First off regarding no shows, if you paid for the spot it’s yours whether you show up or not. Now many people abuse that especially at state or low cost campgrounds, we do book ahead sometimes and change our plans but for example it only costs $8 in California to cancel a reservation. We have been no shows on longer trips and been unable to get a refund at private campgrounds. Usually when this happens it’s weather related i.e too hot so we’ve opted to stay at motel 6 or best western (because we have a little pooch), this also provides us with a little break on longer trips. So $100 or so for a motel vs similar for a private campground is easy to justify occasionally. Back to the no show problem I think if someone doesn’t show or confirm their reservation by the second night then they should forfeit that reservation.

Terry
1 month ago
Reply to  Gary Bate

Gone are the 30 dollar nite motels and hotels. 100 plus a nite is the going rate. My, time sho changes.

Tina W
1 month ago
Reply to  Terry

… Which is about the price of many RV parks.

Gary Bate
1 month ago
Reply to  Terry

Exactly what I said, however we just stayed in Palm Springs in a decent motel six right on the strip Sunday night $80. That includes the pooch. We’ve spent up to $250 a night (Florida) for RV resort. Average is about $50-$80 a night when we travel. We don’t boondock except for harvest host which isn’t really free and not really boondocking. The cost of owning and operating an RV is actually quite high. Sometimes it’s cheaper and a whole lot easier to just take the car and opt for budget accommodations. Especially with high fuel cost. But we love to travel around this country in our RV.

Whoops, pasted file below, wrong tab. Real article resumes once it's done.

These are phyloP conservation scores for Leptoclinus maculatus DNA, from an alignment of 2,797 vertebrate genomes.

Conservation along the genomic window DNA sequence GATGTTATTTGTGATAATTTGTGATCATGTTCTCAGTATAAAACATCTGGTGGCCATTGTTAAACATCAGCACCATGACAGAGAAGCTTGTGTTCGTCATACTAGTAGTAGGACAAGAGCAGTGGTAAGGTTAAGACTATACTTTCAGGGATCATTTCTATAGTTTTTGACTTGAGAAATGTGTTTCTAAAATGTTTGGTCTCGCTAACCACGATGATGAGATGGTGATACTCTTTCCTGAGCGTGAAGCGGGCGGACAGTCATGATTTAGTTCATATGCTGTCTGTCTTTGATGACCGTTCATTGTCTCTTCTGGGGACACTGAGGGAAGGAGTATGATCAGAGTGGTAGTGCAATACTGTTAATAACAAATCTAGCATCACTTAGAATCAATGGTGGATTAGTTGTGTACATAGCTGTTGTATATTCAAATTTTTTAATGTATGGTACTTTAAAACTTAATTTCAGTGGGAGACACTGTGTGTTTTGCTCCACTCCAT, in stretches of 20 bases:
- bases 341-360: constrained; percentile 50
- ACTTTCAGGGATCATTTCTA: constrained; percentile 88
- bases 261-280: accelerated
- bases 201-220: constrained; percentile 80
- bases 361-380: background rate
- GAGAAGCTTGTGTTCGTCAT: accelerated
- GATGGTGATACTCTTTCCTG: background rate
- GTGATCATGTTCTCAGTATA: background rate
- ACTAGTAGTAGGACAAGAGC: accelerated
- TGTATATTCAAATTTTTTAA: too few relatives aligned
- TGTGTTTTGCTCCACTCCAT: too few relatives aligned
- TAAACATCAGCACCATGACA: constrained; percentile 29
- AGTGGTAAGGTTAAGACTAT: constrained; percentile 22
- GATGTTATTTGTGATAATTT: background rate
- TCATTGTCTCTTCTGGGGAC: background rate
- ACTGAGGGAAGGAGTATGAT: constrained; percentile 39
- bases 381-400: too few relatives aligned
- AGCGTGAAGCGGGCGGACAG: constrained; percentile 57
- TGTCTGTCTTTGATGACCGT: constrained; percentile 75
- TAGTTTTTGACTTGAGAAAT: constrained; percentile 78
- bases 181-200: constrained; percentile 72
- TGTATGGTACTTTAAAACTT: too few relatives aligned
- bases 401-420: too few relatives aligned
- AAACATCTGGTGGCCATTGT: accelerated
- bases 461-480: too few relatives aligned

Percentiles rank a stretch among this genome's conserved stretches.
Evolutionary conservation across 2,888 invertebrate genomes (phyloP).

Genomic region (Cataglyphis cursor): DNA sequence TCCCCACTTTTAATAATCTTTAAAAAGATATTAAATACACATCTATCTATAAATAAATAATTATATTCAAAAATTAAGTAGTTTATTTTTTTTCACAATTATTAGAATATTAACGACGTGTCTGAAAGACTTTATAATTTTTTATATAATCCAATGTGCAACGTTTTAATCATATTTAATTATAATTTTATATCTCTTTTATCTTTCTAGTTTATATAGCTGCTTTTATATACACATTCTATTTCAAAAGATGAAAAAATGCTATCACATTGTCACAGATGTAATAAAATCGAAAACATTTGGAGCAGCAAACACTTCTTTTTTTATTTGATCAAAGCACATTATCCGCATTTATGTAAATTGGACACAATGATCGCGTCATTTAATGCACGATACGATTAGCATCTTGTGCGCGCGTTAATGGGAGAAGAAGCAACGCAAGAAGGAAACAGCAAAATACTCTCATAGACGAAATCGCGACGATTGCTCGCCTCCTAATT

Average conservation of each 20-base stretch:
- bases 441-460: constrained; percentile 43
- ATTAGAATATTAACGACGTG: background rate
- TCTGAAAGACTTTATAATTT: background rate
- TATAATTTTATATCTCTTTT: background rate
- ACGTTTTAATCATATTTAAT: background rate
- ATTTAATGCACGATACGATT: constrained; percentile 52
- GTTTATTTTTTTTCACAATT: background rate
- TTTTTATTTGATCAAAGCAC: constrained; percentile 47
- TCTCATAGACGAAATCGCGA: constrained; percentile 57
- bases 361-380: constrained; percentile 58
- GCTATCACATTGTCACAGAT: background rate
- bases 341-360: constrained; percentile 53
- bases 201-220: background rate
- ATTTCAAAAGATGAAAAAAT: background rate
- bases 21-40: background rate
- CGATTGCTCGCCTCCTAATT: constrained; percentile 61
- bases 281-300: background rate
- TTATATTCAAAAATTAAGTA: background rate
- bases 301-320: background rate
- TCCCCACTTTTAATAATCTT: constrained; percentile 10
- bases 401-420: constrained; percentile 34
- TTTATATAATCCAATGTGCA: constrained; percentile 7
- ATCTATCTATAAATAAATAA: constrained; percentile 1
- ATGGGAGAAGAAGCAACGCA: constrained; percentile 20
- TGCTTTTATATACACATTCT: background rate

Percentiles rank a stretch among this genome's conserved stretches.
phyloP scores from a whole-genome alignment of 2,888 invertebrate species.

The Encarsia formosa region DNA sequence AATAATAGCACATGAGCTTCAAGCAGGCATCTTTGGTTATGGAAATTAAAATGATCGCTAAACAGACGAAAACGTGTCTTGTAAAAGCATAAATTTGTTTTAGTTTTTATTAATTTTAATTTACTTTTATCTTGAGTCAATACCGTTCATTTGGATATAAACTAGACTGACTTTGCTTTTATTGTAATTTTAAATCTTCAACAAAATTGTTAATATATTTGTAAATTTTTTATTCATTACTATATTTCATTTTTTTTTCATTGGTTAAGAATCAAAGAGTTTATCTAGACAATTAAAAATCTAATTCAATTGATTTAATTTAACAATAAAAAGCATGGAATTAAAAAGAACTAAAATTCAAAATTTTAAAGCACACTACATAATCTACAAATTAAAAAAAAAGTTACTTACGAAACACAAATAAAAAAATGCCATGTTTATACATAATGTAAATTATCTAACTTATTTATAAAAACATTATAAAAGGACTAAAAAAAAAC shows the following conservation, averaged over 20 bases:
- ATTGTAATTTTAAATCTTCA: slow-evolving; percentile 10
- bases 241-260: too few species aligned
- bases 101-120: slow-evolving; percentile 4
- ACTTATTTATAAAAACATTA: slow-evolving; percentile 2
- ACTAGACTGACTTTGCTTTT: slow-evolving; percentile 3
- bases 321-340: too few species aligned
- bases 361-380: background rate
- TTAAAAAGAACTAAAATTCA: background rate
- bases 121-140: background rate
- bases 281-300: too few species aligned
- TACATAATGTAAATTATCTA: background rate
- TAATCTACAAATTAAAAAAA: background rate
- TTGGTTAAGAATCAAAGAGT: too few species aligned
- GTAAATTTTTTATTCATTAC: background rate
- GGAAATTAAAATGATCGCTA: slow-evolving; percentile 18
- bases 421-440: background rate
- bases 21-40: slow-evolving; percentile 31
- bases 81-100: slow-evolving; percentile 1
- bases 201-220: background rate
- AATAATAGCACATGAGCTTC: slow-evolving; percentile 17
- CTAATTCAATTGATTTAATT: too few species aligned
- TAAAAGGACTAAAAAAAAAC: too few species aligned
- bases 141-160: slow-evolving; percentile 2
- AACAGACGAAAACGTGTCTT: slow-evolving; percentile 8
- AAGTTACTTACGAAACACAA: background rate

Michael Thomas Lloyd
1 month ago

Why would you feel it ok to take away someone’s reservation if they do not show up? I am sure these sites are pre-paid and have been paid for, so technically even if the campers do not show up on the day their reservation starts (or at all for that matter), it is their site. It’s like a sporting event where you purchase a “license” to use the seat for a day/game. Even if you don’t show up, the stadium does not get to sell the license you purchase a second time. Perhaps the campground could call the camper to ascertain if the purchaser will show up, or would like a full or partial refund if the site can be rented to another party, but that’s a lot of work for the campground, maybe they don’t want to do that and have a few sites unoccupied to open the place up a bit. Anyway, it seems the burden to manage the process would be on the campgrounds and it’s their choice on if or how they’d like to manage that. They already have the money, so the incentive to re-rent is minimal